McDonald: The Day Tom Seaver Closed His Office

There have been many reflections in the past 15 hours about the life of Tom Seaver and how he molded many a Met fan during their formative years.

I was not so lucky.

By the time, I started watching baseball full time, Seaver was a Cincinnati Red and he was a shell of his former self in 1983 when he returned to Shea.

So my memories of the Franchise are more archival, rather than living it, like I did with say, Doc Gooden or Keith Hernandez.

That said, I was there in 1988 when the Mets retired Seaver’s number, all the way up in left field in the upper deck and of course, over the past 15 years, I experienced Tom Terrific as a member of the media.

However, one story really sticks out for me and that was in 2008, when the Mets were closing Shea  Stadium. A few hours after the final pitch and then ceremony, members of the media and guest that day were allowed on the field. We were able to walk around one last time. (The Yankees did the same a week before.)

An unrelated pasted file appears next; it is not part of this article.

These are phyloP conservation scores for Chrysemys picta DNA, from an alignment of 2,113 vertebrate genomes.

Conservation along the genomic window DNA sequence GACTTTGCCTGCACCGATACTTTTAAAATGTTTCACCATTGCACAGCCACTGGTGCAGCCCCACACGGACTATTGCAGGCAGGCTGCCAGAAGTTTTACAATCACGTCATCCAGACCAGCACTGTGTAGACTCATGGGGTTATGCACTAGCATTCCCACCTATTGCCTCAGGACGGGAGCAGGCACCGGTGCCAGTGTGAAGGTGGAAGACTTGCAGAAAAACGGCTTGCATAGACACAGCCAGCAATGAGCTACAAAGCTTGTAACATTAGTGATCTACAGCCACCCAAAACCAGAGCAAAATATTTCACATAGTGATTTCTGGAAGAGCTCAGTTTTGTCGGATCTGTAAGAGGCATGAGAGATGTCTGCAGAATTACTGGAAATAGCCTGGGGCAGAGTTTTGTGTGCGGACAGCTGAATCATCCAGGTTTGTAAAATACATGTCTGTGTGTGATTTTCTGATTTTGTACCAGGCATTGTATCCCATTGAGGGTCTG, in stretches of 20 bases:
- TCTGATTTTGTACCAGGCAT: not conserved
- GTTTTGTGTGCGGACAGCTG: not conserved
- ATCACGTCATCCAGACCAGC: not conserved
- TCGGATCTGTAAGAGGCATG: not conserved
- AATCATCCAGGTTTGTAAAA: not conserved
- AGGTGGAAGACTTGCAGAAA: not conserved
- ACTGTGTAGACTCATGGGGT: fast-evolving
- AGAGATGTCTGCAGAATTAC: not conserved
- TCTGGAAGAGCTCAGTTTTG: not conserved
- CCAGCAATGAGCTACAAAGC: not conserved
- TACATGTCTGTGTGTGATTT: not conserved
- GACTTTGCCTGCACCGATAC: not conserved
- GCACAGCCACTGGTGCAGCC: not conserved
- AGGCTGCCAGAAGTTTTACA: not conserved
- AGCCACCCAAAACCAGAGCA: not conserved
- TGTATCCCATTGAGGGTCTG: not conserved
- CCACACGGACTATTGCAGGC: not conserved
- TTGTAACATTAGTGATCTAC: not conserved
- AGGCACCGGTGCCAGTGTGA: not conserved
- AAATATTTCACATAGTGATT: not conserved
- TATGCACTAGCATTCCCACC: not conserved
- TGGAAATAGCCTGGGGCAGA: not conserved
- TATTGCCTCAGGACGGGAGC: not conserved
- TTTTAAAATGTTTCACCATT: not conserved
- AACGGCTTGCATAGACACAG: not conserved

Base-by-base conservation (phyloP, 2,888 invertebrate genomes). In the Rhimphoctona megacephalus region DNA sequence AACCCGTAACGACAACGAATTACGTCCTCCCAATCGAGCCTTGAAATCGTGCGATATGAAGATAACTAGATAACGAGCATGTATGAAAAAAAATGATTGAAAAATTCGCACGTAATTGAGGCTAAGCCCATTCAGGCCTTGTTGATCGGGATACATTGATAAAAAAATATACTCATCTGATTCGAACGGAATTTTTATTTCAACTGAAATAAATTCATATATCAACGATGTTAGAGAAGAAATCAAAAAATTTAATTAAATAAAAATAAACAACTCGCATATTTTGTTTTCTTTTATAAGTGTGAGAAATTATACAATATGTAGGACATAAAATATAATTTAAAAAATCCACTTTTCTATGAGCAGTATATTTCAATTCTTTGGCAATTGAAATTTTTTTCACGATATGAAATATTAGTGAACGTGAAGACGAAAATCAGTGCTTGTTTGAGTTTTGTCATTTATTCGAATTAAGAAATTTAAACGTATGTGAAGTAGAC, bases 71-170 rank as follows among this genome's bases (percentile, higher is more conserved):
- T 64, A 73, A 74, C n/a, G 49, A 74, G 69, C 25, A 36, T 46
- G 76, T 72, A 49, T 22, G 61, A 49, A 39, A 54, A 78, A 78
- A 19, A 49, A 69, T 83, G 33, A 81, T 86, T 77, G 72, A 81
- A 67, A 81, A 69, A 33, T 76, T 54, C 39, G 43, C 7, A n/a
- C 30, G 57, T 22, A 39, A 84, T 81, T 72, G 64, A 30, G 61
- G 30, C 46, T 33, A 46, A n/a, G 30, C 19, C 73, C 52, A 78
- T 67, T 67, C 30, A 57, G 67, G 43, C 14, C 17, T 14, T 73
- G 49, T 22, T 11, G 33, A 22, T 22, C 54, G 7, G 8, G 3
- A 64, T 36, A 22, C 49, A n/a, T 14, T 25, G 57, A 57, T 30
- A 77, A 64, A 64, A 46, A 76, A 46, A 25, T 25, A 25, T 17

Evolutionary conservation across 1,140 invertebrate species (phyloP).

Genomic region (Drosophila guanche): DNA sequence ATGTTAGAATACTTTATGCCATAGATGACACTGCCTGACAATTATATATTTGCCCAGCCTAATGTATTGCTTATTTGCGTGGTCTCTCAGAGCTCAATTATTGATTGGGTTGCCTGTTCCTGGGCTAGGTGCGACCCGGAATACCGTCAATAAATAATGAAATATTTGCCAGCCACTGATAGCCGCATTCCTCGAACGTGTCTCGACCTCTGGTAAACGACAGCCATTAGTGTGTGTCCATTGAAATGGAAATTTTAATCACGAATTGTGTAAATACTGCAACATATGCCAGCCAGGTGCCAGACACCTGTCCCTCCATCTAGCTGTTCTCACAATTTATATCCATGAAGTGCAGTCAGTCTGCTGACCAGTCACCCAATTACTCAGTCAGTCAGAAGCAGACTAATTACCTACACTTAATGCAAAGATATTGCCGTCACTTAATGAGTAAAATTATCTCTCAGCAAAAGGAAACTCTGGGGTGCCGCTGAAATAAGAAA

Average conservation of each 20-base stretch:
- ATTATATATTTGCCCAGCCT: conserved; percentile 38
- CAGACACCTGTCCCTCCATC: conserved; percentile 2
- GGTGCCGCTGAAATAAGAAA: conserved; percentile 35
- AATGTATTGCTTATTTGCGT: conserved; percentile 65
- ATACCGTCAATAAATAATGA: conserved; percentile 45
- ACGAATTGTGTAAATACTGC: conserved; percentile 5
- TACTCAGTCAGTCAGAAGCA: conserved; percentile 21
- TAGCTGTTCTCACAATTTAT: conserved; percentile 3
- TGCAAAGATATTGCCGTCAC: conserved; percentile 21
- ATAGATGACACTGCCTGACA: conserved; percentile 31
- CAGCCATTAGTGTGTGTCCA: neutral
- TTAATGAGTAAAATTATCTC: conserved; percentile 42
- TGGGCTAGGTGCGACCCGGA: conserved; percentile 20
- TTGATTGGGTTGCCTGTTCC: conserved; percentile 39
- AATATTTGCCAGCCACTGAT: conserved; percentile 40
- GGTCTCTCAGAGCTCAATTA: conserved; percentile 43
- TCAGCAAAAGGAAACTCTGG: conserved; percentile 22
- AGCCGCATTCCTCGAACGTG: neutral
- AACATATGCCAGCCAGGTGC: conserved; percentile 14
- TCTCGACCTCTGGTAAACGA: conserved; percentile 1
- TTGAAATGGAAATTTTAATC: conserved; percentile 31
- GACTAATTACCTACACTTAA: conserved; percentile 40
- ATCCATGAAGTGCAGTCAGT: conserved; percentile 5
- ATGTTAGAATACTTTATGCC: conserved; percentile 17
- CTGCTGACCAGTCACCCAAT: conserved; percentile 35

It was during that time, about two hours after the game, Seaver emerged from the tunnel and walked out to his office one last time.

Remember that day was a reunion of sorts as Mets from the past 46 years were invited back and they enjoyed a full spread and open bar that day. So let’s just say Seaver was celebrating.

When he walked out to the mound, he tried to kick up some dirt to take a memento. Unfortunately his loafers were not good enough to get some packed dirt, so then he colorfully yelled to his with Nancy, that he needed her heel.

Eventually with a little help, Seaver was able to get his cup of dirt and toasted those of us around him for one last goodbye to the place he called home for so many years.

And that’s how Tom Seaver closed his office back in 2008.

Photos: Dave Saffran/NYSD

About the Author

Joe McDonald

Joe McDonald is the founder and former publisher of NY Sports Day. After selling to i15Media in 2020, he serves as the Editor-in-Chief and responsible for the editorial side of the publication. In the past, Joe was the managing editor of NY Sportscene magazine and assistant editor of Mets Inside Pitch. He has covered the Mets since 2004.

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